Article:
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3. Everything / Arts and Entertainment / Music / Musical Genres
Drag queens are men who dress up as women for the sake of entertainment (and possibly financial gain). They should not be confused with transvestites (men who wear women's clothes for emotional gain) or transsexuals (where a male feels he is really female and vice versa). Drag queens are different to dames in pantomime as they are meant to look more or less like the real thing, though both are parodies of the female form for entertainment.
Drag queens are usually found in gay bars or at hen nights. The acts often lip-sync to other people's songs to comic effect, perform quick changes into increasingly theatrical costumes or sing different lyrics to other people's songs, but these are usually gutter-level topics. Many drag acts impersonate other people, with their own brand of humour added. There are drag cabaret bars dotted around the UK; there is one in Blackpool called 'Funny Girls'.
Some drag artistes have entered mainstream entertainment, such as:
Lily Savage - a character created by Paul O'Grady, Lily hails from Birkenhead in Merseyside, UK, and is known as 'The Blonde Bomb-site'.
Danny La Rue - insists he is a 'female impersonator' but for the most part, he fits the definition of drag.
Dame Edna Everage - larger-than-life Australian megastar, Dame Edna is the alter-ego of comedian Barry Humphries.
If you have not seen a drag show, don't worry, it is usually harmless fun and not to be taken seriously. The easiest place to see drag is panto, though as has already been noted, the fundamental difference is that drag queens look more feminine than their dame counterparts.
Pick a name with a sexual slant to it.
If you want to do quick change, invest in Velcro instead of zips because if you try to do a quick change in 45 seconds you can almost guarantee that:
- The zip'll break.
- You won't get that silver garment off again.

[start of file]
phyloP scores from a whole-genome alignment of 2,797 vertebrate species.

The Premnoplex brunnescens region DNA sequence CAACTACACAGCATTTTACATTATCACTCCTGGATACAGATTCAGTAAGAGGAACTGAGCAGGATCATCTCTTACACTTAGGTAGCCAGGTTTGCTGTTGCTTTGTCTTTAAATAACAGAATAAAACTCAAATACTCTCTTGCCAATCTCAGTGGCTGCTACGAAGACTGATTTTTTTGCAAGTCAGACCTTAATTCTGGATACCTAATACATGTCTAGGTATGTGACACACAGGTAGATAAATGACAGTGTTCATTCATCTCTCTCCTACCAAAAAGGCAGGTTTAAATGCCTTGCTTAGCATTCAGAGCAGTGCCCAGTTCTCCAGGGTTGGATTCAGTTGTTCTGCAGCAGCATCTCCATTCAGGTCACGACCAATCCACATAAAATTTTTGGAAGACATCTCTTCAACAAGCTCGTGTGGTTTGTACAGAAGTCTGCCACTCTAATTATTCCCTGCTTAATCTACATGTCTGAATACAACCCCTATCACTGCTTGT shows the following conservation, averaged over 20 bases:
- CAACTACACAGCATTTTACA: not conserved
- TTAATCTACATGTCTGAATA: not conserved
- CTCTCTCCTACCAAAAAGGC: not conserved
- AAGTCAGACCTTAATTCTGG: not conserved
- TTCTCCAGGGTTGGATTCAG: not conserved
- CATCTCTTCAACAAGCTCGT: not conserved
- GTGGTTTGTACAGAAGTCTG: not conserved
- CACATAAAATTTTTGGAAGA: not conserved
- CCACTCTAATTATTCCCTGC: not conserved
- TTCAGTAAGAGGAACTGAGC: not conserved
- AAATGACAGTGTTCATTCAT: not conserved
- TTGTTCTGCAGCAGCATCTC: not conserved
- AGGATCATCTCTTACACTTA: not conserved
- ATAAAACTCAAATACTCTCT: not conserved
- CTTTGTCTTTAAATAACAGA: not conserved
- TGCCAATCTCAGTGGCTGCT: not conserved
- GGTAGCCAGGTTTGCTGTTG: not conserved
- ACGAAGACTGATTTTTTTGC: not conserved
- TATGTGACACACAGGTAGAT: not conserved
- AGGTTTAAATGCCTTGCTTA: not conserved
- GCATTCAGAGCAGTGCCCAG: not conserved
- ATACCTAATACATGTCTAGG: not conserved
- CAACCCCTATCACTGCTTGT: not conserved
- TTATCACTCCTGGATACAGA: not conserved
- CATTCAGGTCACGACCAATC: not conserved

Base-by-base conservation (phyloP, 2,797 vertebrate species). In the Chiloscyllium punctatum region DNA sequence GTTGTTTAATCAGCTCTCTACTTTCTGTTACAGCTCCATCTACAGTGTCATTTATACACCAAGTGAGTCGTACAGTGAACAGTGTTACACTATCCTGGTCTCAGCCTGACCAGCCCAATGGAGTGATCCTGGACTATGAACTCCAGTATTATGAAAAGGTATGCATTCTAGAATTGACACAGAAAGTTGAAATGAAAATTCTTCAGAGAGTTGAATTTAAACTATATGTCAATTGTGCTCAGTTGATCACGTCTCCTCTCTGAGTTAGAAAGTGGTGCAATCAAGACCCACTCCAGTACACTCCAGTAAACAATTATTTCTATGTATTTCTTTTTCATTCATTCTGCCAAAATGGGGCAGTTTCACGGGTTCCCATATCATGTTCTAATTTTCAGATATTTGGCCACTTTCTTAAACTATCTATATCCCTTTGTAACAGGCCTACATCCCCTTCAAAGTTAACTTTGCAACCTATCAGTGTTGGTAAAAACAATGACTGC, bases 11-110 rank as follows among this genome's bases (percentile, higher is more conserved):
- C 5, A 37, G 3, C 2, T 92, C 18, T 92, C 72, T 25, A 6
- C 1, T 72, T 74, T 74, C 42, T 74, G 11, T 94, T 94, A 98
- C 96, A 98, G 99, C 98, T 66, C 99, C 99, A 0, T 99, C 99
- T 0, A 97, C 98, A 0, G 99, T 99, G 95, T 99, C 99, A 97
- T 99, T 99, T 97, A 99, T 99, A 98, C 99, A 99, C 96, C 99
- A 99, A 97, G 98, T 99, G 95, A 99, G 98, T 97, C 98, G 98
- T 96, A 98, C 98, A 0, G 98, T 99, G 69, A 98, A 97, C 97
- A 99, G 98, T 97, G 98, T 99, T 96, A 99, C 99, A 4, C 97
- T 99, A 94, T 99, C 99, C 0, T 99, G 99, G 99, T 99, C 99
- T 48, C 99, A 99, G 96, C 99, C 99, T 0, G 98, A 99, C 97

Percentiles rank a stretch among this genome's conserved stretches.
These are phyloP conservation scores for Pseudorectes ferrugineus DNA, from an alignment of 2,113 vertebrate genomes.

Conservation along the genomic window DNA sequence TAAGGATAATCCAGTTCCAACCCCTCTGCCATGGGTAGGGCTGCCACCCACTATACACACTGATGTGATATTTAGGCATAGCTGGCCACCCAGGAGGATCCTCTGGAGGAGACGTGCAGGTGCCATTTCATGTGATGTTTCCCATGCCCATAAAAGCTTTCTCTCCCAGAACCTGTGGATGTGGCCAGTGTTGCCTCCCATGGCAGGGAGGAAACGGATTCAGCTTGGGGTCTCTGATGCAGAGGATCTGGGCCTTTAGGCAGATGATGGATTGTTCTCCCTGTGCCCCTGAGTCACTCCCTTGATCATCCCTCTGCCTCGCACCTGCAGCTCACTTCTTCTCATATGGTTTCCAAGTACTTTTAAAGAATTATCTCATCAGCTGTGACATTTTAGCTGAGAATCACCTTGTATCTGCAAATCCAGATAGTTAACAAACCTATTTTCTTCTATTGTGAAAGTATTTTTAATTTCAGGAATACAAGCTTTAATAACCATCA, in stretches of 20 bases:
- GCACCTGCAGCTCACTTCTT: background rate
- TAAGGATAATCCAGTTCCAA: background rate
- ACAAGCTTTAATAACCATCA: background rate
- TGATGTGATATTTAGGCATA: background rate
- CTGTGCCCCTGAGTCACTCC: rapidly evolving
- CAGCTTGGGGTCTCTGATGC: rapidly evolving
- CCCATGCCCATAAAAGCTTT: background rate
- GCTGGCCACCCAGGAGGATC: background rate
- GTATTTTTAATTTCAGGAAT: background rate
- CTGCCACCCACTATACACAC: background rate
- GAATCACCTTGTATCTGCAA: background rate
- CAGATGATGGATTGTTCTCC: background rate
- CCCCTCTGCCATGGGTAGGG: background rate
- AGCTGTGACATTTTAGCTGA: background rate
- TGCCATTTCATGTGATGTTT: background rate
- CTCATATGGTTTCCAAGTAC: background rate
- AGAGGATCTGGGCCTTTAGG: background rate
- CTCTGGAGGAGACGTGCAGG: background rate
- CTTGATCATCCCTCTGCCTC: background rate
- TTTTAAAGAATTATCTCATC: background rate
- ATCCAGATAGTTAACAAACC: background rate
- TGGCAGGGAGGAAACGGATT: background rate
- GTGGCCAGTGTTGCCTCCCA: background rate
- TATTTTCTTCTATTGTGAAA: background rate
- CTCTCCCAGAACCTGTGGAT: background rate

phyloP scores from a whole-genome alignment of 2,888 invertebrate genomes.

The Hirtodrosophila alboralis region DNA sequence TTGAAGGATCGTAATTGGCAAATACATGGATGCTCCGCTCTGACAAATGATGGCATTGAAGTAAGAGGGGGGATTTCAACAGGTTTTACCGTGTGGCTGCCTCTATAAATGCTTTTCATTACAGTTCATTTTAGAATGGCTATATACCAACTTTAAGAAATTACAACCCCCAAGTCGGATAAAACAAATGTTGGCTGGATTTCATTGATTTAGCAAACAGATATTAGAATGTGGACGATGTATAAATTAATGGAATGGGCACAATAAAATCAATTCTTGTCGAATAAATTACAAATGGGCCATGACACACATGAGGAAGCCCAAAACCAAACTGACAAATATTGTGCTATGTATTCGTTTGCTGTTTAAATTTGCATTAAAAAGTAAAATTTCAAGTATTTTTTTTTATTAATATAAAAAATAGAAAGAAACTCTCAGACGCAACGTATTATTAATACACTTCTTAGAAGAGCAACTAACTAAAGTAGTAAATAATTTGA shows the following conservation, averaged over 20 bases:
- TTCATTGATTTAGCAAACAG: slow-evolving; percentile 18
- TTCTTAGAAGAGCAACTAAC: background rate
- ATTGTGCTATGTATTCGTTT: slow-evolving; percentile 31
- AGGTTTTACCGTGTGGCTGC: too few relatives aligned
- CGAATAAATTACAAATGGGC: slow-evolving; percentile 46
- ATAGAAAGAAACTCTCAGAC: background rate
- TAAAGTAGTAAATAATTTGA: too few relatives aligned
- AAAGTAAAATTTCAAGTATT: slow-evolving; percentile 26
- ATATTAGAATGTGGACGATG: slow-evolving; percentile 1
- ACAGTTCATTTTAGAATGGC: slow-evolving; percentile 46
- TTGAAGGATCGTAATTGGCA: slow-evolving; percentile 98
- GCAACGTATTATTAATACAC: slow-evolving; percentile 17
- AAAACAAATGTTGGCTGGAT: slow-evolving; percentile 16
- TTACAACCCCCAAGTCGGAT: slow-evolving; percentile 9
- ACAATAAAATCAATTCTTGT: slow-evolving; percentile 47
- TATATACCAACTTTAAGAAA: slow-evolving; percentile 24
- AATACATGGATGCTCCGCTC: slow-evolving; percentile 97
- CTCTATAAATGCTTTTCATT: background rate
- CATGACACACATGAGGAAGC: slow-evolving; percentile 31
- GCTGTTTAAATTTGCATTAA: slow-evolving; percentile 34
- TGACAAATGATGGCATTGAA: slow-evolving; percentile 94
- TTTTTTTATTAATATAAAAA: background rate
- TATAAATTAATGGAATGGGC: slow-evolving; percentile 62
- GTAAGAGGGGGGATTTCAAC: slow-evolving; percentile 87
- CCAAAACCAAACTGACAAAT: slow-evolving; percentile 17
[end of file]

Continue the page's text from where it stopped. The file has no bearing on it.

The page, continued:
- You'll fall out of the dressing room and ruin your make-up, which took you an hour to do, and you'll look a real mess.
Don't do any of the camp classics such as Gloria Gaynor's 'I Will Survive' or 'I Am What I Am' as they have been done to death.
Costumes! To be a successful drag queen, you need costumes - and a lot of them! If you can sew, the cheapest thing is to make your own. There are, however, various costume shops that will be happy to make your costumes for you as long as you choose the material. Have plenty of feather boa, because a drag queen can't have enough boa! There are specialist shoe shops out there that deal in ladies' shoes for men. A rule of thumb though: if you go to a normal shoe shop, buy the next size up, as women's feet tend to be thinner than a bloke's, if you don't follow this, you'll have feet that hurt, and you'll walk in a silly manner and fall over - it isn't funny, and can be very painful!
Rehearse your comedy, and don't forget a punch line - it's not cool, it's not funny and most of all, you won't be invited back.
Have fun - if you are enjoying it, so will your audience.
If you perform in a pub or working men's club, you are covered by the Landlord's Music and Dance Licence (so long as you don't try to pass someone else's works as your own). If you appear on stage in a theatre, normal copyright rules apply, the same as if you appear on television.
You do not need a licence of any sort to become a drag queen, the same as you don't need one to be a singer or a dancer. But if you want to join Equity (the British actor and performer union) you can do as you'll have more rights than trying to go alone.
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